• The sensors themselves were newsworthy. In this case, the investigative and graphics journalists put a huge amount of effort into explaining the system itself. Those implicit news values suggest that sensor systems like ShotSpotter are, for a general audience, novel, opaque, and not generally understood. While journalists may find it worthwhile to use data from sensors to tell stories, they may also find readers are interested in new types of sensor systems, how they’re being incorporated into civic life, and their broader ethical, legal, and social effects.

Drones for Journalism: An Overview of the U.S. Industry

The field of drone journalism in the United States is unlikely to remain static. Just a year ago, there were very few known examples of journalists using drones to report local stories and we knew of only a handful of cases internationally. Recently, though, we’ve seen a number of journalistic works incorporating quality video shot inside the United States using high-end drones. We have more evidence of enterprising photojournalists experimenting with cheaper camera drones to cover breaking news and color stories. Beyond these uses by news industry employees, we have also seen drone footage by hobbyists find its way into mainstream media. The Federal Aviation Administration, which has regulatory authority over U.S. airspace, asserts the right to regulate small drones, but its sole prosecution to date was dismissed by an administrative law judge.1 The FAA immediately appealed to the full national safety board. Regardless of the eventual outcome of the case, additional bodies of law and ethical principles will affect how journalists use drones. A separate section of this report explores those issues in detail and describes the regulatory outlook. While the difficult legal environment has slowed journalists’ use of drones, it hasn’t stopped it entirely.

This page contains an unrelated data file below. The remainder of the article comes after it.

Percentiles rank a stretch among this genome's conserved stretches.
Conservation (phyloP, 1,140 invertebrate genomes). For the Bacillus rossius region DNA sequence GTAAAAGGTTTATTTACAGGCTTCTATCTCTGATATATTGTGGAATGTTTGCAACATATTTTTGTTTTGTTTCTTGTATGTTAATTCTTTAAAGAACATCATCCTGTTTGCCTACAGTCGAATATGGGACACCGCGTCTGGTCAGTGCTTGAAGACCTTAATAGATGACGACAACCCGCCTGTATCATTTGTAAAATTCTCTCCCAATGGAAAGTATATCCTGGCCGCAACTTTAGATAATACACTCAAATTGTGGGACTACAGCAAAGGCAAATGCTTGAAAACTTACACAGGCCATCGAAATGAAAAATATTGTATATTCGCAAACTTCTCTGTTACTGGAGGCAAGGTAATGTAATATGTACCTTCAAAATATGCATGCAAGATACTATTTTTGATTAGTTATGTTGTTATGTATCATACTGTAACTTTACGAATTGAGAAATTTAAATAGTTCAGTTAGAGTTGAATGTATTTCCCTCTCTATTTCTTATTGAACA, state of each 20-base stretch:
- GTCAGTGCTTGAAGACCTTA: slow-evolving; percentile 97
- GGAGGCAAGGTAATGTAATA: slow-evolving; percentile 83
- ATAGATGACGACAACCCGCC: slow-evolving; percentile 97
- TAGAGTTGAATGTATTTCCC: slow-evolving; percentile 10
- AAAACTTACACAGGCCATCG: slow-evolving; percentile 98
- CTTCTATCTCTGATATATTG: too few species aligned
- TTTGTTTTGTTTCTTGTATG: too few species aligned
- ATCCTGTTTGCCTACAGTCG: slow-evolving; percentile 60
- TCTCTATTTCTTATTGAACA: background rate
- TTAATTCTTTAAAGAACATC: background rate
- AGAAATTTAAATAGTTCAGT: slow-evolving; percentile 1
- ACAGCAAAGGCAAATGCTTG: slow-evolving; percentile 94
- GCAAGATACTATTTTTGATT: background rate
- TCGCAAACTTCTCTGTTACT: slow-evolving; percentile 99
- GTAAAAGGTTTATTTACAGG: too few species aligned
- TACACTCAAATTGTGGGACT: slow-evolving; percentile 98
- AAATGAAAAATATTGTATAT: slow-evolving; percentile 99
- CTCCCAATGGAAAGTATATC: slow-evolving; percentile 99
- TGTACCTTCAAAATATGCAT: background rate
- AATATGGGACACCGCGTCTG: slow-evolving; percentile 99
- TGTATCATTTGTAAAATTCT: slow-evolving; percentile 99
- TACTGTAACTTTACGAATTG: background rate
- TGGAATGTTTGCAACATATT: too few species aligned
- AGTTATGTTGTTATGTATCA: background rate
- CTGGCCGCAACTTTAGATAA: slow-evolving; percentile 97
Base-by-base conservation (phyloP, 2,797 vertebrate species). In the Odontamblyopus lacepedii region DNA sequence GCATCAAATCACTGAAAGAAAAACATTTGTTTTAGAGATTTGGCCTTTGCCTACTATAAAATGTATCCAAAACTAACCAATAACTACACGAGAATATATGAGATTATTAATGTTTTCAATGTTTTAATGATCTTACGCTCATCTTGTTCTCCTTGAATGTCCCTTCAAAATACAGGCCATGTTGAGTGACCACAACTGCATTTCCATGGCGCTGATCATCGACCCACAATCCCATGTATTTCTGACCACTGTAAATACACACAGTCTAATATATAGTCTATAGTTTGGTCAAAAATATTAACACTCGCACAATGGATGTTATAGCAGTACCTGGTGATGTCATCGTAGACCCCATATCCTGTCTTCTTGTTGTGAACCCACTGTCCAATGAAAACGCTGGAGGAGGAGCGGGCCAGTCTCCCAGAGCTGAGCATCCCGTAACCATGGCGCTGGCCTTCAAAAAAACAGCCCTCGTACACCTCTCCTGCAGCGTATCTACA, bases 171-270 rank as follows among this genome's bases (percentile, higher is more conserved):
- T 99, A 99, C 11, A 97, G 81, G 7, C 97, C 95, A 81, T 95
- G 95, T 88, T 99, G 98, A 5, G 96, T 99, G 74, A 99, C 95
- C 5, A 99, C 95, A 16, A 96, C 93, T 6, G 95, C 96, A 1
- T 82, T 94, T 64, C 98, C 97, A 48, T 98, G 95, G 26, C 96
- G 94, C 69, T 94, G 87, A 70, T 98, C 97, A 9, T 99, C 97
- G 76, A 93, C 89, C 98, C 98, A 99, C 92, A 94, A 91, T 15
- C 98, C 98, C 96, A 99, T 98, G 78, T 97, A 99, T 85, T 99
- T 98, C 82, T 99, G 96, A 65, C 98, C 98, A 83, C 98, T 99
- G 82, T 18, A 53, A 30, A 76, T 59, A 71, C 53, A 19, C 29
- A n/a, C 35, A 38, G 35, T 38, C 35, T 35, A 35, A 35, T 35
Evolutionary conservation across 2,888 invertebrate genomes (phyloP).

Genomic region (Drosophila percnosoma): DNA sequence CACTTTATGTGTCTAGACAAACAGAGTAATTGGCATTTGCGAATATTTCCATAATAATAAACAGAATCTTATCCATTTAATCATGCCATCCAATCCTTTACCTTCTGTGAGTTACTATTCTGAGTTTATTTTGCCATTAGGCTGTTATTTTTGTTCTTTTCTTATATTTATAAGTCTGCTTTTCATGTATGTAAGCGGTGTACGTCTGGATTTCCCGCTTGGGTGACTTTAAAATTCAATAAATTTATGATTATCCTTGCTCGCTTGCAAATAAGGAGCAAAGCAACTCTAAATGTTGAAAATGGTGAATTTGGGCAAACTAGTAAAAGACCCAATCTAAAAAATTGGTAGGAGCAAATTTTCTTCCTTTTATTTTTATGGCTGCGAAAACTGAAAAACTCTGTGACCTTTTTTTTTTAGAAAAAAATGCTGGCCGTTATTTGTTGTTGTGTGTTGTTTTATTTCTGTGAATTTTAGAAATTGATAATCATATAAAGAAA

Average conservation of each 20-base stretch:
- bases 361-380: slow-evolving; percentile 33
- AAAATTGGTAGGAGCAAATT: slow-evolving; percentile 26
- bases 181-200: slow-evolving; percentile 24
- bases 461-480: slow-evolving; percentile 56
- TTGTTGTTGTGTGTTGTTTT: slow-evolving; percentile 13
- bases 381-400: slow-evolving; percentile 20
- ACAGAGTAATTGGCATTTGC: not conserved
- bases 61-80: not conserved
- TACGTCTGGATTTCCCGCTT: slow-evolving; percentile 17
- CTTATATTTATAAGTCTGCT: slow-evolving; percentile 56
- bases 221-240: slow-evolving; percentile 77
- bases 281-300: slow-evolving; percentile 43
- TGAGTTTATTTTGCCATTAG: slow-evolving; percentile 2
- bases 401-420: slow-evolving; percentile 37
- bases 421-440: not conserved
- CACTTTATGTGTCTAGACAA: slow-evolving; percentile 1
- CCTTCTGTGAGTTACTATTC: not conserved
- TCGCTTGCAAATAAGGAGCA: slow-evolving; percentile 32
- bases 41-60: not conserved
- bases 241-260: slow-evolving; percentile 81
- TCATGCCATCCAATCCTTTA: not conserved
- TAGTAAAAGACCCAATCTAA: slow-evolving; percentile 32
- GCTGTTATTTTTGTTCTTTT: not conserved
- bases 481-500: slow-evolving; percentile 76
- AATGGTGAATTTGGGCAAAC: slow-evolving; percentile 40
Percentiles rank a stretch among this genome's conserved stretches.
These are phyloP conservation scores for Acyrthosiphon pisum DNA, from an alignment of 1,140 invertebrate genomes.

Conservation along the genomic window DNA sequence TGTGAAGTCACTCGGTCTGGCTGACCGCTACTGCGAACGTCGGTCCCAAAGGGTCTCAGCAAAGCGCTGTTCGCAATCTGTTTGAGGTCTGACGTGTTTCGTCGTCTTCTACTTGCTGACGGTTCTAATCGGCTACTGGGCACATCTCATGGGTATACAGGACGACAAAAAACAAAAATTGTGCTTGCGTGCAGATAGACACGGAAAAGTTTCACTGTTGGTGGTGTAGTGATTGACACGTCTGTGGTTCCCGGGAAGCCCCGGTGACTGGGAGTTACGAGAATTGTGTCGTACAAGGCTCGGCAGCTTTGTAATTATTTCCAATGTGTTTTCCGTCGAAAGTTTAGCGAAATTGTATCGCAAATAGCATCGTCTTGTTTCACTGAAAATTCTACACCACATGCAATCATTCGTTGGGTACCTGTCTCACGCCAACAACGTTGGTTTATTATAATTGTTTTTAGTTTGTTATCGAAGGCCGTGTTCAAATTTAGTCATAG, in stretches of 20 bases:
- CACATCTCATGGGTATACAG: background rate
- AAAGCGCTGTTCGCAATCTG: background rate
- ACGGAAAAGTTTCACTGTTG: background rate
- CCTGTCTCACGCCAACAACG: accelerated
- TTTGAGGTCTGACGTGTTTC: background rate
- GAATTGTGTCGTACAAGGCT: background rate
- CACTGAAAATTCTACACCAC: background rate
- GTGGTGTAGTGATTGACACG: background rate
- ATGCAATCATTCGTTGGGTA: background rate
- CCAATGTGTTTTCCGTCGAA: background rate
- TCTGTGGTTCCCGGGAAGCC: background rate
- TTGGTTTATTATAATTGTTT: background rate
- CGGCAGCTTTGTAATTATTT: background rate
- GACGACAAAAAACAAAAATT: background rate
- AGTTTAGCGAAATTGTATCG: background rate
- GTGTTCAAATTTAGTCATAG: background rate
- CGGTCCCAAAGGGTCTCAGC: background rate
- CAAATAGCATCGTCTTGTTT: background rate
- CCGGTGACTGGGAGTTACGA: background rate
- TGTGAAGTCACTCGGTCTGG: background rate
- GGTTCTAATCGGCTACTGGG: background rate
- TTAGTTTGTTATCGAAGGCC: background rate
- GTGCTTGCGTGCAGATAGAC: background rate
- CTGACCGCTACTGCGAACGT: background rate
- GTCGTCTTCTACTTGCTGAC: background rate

A Typology of Drone Use Despite the pace of change in drone journalism, rough groupings have emerged: high-end specialists, enterprising generalists, and “the crowd.” It seems credible to predict that this typology will last. The case study about NPR’s Planet Money and its use of a cinematography drone, found earlier in this report, represents the high-end style of the field. To film a portion of a documentary, the team hired SkySightRC, a small agency that uses tens of thousands of dollars worth of kit and flies as a twoperson team: a camera operator working in tandem with a pilot. ABC News used footage by the same company for its coverage of the Colorado floods in September of 2013. The advertising and movie industries employ similar companies, both domestically and abroad. Overseas, the BBC and the Australian Broadcasting Corporation take the same high-end approach—expensive equipment operated by at least two highly trained people with lots of attention paid to the safety of the people in areas where they fly. Considering the contested legality of professional civic drone use, it may be surprising that at least three insurance companies have been prepared to write policies covering professional camera-drone flights inside the United States. To understand generalists’ use of drones, a useful source is a survey run by the National Press Photographers Association in March of 2014.2 The results revealed that many newsrooms across the country are experimenting with small drones for journalism. The precise number is very hard to confirm: 172 survey respondents to the NPPA survey (who did not have to state their names or employers) said their companies had actually used a drone for newsgathering.3 Mostly, these were small consumer-grade camera drones costing hundreds, not thousands, of dollars. The Stories The subject matter of drone-shot footage varies. Professional photojournalists and camera operators have shot the aftermath of natural disasters and traffic accidents for breaking news. As color pieces, they’ve filmed spectacular architecture, crowd events, picturesque weather, and landscapes. An even larger number of respondents, though, said they wanted to use drones but were prevented by legal restrictions, safety concerns, and the expense. Journalists who fell into this group said they would use drones in the same ways as their bolder peers, noting additional benefits. A number of respondents said they would employ drones to get around obstructions; either for reasons of personal safety, police restrictions, or difficult environments. A few vivid examples: